Published on January 23, 2014
Danny Nolan, left, an optician at Pearle Vision at the Truro Mall, is seen with a young girl by the name of Priscilla, whom he helped outfit with a pair of glasses last week through OneSight. Since 1988, OneSight has provided millions of glasses worldwide through missions, and Nolan was the only Canadian to be part of a mission in Bakersfield, California. Submitted photo
Published on January 23, 2014
Pearle Vision’s Danny Nolan, left, helped Deshond, a young boy from Bakersfield, Calif., be outfitted with a pair of glasses during a OneSight mission. After hearing stories of those who have participated in missions, Nolan, who has been with Pearle Vision for 32 years, decided now was the time for him to give back. Submitted photo
TRURO – Danny Nolan heard stories of what to expect on a OneSight mission, but until he could see it for himself, little did he know exactly how rewarding it would be.
Nolan, an optician with Pearle Vision in the Truro Mall, returned on Saturday from a week-long mission in Bakersfield, Calif., where he was the only Canadian on a team that outfitted more than 400 children with glasses for free.
“I’d heard stories from a manager in Fredericton that has gone on four missions and it just felt like the right time for me to give back,” said Nolan, who has been with Pearle Vision for 32 years. “It was unbelievable. It’s always talked about how giving to children is a great thing, but what you get back from it is so much more.”
Pearle Vision’s parent company, Luxottica, established OneSight in 1988. The initiative provides glasses and eye care throughout the world, with 11 million pairs being donated since it was established.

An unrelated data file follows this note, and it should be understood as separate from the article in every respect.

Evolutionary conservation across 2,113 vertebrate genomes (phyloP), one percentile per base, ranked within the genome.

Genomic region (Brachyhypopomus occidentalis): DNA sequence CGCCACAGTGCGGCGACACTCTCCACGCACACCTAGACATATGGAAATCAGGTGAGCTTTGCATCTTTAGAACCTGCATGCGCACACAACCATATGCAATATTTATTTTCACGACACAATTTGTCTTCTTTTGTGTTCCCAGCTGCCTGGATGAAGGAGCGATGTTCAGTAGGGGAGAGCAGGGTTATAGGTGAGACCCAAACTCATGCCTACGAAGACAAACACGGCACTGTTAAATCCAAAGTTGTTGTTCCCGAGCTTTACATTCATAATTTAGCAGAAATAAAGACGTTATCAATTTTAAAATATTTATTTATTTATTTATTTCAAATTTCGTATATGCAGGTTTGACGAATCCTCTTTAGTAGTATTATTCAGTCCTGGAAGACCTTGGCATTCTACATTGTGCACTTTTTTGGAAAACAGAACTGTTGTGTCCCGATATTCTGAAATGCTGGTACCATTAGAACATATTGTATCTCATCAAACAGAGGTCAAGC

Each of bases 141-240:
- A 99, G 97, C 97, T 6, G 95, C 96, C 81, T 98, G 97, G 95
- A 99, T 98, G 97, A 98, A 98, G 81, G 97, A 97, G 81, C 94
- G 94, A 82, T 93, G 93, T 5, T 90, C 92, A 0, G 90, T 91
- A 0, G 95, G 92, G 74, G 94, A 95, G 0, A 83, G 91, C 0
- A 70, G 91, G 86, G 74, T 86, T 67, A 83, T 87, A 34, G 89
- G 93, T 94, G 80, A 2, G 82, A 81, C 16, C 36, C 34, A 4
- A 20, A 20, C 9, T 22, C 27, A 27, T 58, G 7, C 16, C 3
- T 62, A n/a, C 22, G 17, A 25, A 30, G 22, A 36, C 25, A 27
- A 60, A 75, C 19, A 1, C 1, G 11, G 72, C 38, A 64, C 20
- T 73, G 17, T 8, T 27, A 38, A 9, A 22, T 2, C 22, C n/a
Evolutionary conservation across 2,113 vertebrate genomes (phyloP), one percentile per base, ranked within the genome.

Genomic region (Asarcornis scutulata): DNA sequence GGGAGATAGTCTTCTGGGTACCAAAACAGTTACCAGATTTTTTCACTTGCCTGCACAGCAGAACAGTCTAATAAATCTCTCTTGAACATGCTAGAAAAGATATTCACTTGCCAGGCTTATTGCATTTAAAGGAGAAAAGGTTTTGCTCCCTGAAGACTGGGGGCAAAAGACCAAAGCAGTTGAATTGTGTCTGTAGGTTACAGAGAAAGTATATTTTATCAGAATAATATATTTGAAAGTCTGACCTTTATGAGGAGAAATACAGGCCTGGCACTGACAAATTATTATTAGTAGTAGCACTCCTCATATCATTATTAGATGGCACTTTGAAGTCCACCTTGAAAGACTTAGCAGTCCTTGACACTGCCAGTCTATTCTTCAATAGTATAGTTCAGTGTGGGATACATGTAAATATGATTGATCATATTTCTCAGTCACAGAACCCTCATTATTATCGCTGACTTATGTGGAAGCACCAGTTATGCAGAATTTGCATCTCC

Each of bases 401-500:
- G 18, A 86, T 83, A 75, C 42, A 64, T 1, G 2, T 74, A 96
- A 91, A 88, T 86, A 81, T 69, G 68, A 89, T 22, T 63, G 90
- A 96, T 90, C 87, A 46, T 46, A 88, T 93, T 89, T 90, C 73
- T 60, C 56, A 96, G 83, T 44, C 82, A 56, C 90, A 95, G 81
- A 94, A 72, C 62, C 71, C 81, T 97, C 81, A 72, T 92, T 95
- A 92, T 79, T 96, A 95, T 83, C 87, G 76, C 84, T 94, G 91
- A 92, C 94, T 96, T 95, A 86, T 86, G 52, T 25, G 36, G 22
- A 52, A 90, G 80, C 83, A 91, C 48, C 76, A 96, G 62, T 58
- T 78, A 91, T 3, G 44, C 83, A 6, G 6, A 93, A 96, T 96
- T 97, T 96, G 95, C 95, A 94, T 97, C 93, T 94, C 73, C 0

“It was very busy. We worked from 5 a.m. to 5 p.m. every day. They hoped we would service about 300 children, but we serviced 405 students and of those 405, 390 of them needed glasses.”
The program, said Nolan, has a lab on wheels – a ‘vision van’ – that can manufacture the majority of glasses on site.
“Through the Vision Van, we manufactured 336 pairs immediately.”
Of the students the OneSight crew tested and fitted, Nolan said the majority were Latino and from low income families.
“There were a lot of farm families,” said the optician. “The poverty rate is 21.4 per cent in that area, and most had not seen an eye doctor before.”
The children were in grades primary to six and pulled together from 16 different schools in the area. They were all pre-screened beforehand.
“Students compensate because they don’t know they need glasses, so to see just the smiles, it was so rewarding,” he said.
Before Nolan left, Cumberland-Colchester-Musquodoboit Valley MP Scott Armstrong gave him Canada flag pins to distribute.
“Being the only Canadian, it was a great place to break the ice with,” Nolan explained. “Many of the kids didn’t know where Canada was and to find out there’s lots of snow was astounding. One of the girls that I gave a pin to, proclaimed herself as an honorary Canadian.”
That girl, named Katelyn, has a -4 prescription.
“To see her being fitted with her glasses was great, but I delivered them to her in her classroom. She was beyond happy.”
During the mission trip, Nolan said the crew saw at least two sets of twins. One set was seven years old. The identical twins had identical prescriptions. Another set of twins – girls – had no vision in their right eyes.
“The doctors testing them didn’t know they were twins, but when they saw the prescriptions, they knew they were,” said Nolan.
The most rewarding part of the mission for Nolan is knowing how the glasses will help with the students’ school life.
“A lot of those students may have been known as slow learners or are disruptive in class, but that’s because they can’t see,” he said. “I’m so glad to have been a part of it. If I could spend the rest of my career doing this, I would.”
For more information visit www.onsight.org.